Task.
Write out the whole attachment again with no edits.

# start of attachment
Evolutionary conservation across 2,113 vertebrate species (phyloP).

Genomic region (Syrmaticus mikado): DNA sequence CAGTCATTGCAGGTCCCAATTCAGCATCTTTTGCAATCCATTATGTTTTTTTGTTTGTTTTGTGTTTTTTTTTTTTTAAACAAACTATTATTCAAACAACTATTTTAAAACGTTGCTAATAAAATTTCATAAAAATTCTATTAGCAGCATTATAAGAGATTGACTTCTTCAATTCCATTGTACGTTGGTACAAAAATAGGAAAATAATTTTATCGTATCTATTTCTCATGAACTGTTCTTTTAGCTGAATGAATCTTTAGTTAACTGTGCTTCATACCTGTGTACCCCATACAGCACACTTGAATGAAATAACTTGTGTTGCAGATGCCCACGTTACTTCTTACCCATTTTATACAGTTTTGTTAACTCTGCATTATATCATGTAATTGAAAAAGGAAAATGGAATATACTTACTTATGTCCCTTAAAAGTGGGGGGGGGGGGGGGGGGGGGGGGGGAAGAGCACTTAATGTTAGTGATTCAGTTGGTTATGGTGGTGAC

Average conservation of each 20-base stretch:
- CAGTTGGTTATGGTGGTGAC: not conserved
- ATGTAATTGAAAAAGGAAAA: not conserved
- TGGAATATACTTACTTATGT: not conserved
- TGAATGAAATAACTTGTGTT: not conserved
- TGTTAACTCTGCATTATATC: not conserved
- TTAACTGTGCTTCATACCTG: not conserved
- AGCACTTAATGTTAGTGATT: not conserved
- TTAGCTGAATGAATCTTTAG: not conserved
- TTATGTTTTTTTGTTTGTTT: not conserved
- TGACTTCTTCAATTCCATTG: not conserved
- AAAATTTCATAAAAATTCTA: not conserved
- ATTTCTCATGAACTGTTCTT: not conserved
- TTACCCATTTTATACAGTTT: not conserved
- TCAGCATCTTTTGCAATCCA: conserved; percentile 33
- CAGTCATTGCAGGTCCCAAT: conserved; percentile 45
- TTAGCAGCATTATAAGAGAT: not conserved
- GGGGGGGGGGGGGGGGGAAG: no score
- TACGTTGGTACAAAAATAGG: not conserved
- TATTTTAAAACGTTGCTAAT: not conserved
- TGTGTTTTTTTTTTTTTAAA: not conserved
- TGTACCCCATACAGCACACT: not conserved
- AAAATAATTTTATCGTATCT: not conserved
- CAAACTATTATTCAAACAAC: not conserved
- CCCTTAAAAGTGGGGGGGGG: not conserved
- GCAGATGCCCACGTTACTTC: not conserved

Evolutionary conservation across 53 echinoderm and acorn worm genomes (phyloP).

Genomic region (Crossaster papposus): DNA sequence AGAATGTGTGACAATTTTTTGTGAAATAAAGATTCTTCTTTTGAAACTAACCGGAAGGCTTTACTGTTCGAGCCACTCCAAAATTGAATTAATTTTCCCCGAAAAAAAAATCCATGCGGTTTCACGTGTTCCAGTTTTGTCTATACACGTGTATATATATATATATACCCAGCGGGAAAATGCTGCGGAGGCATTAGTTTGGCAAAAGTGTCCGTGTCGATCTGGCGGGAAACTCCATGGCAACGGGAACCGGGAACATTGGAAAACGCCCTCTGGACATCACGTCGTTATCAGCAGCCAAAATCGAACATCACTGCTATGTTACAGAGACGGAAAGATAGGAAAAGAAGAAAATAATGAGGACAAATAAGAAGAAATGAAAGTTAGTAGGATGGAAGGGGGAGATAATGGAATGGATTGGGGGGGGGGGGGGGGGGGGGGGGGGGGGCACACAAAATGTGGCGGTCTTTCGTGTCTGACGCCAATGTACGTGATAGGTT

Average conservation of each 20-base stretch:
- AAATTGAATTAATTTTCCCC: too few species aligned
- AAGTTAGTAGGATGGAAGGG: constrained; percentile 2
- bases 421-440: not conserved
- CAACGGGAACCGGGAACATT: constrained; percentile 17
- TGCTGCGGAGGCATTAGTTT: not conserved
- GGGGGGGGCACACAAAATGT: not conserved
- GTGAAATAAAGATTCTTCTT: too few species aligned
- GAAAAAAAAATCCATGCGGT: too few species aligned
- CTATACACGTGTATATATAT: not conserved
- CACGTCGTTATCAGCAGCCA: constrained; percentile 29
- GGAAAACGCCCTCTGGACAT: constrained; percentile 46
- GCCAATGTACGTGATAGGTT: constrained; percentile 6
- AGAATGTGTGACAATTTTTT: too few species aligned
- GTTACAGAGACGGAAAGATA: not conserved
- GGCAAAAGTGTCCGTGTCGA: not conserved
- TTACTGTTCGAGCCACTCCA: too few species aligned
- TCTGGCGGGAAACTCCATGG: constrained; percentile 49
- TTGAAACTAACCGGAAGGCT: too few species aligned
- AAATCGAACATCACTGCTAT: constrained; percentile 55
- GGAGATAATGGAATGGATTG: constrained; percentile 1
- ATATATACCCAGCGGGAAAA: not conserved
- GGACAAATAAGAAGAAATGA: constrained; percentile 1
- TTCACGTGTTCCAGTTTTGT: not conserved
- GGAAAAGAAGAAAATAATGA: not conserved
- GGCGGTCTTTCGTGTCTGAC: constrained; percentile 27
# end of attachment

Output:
Evolutionary conservation across 2,113 vertebrate species (phyloP).

Genomic region (Syrmaticus mikado): DNA sequence CAGTCATTGCAGGTCCCAATTCAGCATCTTTTGCAATCCATTATGTTTTTTTGTTTGTTTTGTGTTTTTTTTTTTTTAAACAAACTATTATTCAAACAACTATTTTAAAACGTTGCTAATAAAATTTCATAAAAATTCTATTAGCAGCATTATAAGAGATTGACTTCTTCAATTCCATTGTACGTTGGTACAAAAATAGGAAAATAATTTTATCGTATCTATTTCTCATGAACTGTTCTTTTAGCTGAATGAATCTTTAGTTAACTGTGCTTCATACCTGTGTACCCCATACAGCACACTTGAATGAAATAACTTGTGTTGCAGATGCCCACGTTACTTCTTACCCATTTTATACAGTTTTGTTAACTCTGCATTATATCATGTAATTGAAAAAGGAAAATGGAATATACTTACTTATGTCCCTTAAAAGTGGGGGGGGGGGGGGGGGGGGGGGGGGAAGAGCACTTAATGTTAGTGATTCAGTTGGTTATGGTGGTGAC

Average conservation of each 20-base stretch:
- CAGTTGGTTATGGTGGTGAC: not conserved
- ATGTAATTGAAAAAGGAAAA: not conserved
- TGGAATATACTTACTTATGT: not conserved
- TGAATGAAATAACTTGTGTT: not conserved
- TGTTAACTCTGCATTATATC: not conserved
- TTAACTGTGCTTCATACCTG: not conserved
- AGCACTTAATGTTAGTGATT: not conserved
- TTAGCTGAATGAATCTTTAG: not conserved
- TTATGTTTTTTTGTTTGTTT: not conserved
- TGACTTCTTCAATTCCATTG: not conserved
- AAAATTTCATAAAAATTCTA: not conserved
- ATTTCTCATGAACTGTTCTT: not conserved
- TTACCCATTTTATACAGTTT: not conserved
- TCAGCATCTTTTGCAATCCA: conserved; percentile 33
- CAGTCATTGCAGGTCCCAAT: conserved; percentile 45
- TTAGCAGCATTATAAGAGAT: not conserved
- GGGGGGGGGGGGGGGGGAAG: no score
- TACGTTGGTACAAAAATAGG: not conserved
- TATTTTAAAACGTTGCTAAT: not conserved
- TGTGTTTTTTTTTTTTTAAA: not conserved
- TGTACCCCATACAGCACACT: not conserved
- AAAATAATTTTATCGTATCT: not conserved
- CAAACTATTATTCAAACAAC: not conserved
- CCCTTAAAAGTGGGGGGGGG: not conserved
- GCAGATGCCCACGTTACTTC: not conserved

Evolutionary conservation across 53 echinoderm and acorn worm genomes (phyloP).

Genomic region (Crossaster papposus): DNA sequence AGAATGTGTGACAATTTTTTGTGAAATAAAGATTCTTCTTTTGAAACTAACCGGAAGGCTTTACTGTTCGAGCCACTCCAAAATTGAATTAATTTTCCCCGAAAAAAAAATCCATGCGGTTTCACGTGTTCCAGTTTTGTCTATACACGTGTATATATATATATATACCCAGCGGGAAAATGCTGCGGAGGCATTAGTTTGGCAAAAGTGTCCGTGTCGATCTGGCGGGAAACTCCATGGCAACGGGAACCGGGAACATTGGAAAACGCCCTCTGGACATCACGTCGTTATCAGCAGCCAAAATCGAACATCACTGCTATGTTACAGAGACGGAAAGATAGGAAAAGAAGAAAATAATGAGGACAAATAAGAAGAAATGAAAGTTAGTAGGATGGAAGGGGGAGATAATGGAATGGATTGGGGGGGGGGGGGGGGGGGGGGGGGGGGGCACACAAAATGTGGCGGTCTTTCGTGTCTGACGCCAATGTACGTGATAGGTT

Average conservation of each 20-base stretch:
- AAATTGAATTAATTTTCCCC: too few species aligned
- AAGTTAGTAGGATGGAAGGG: constrained; percentile 2
- bases 421-440: not conserved
- CAACGGGAACCGGGAACATT: constrained; percentile 17
- TGCTGCGGAGGCATTAGTTT: not conserved
- GGGGGGGGCACACAAAATGT: not conserved
- GTGAAATAAAGATTCTTCTT: too few species aligned
- GAAAAAAAAATCCATGCGGT: too few species aligned
- CTATACACGTGTATATATAT: not conserved
- CACGTCGTTATCAGCAGCCA: constrained; percentile 29
- GGAAAACGCCCTCTGGACAT: constrained; percentile 46
- GCCAATGTACGTGATAGGTT: constrained; percentile 6
- AGAATGTGTGACAATTTTTT: too few species aligned
- GTTACAGAGACGGAAAGATA: not conserved
- GGCAAAAGTGTCCGTGTCGA: not conserved
- TTACTGTTCGAGCCACTCCA: too few species aligned
- TCTGGCGGGAAACTCCATGG: constrained; percentile 49
- TTGAAACTAACCGGAAGGCT: too few species aligned
- AAATCGAACATCACTGCTAT: constrained; percentile 55
- GGAGATAATGGAATGGATTG: constrained; percentile 1
- ATATATACCCAGCGGGAAAA: not conserved
- GGACAAATAAGAAGAAATGA: constrained; percentile 1
- TTCACGTGTTCCAGTTTTGT: not conserved
- GGAAAAGAAGAAAATAATGA: not conserved
- GGCGGTCTTTCGTGTCTGAC: constrained; percentile 27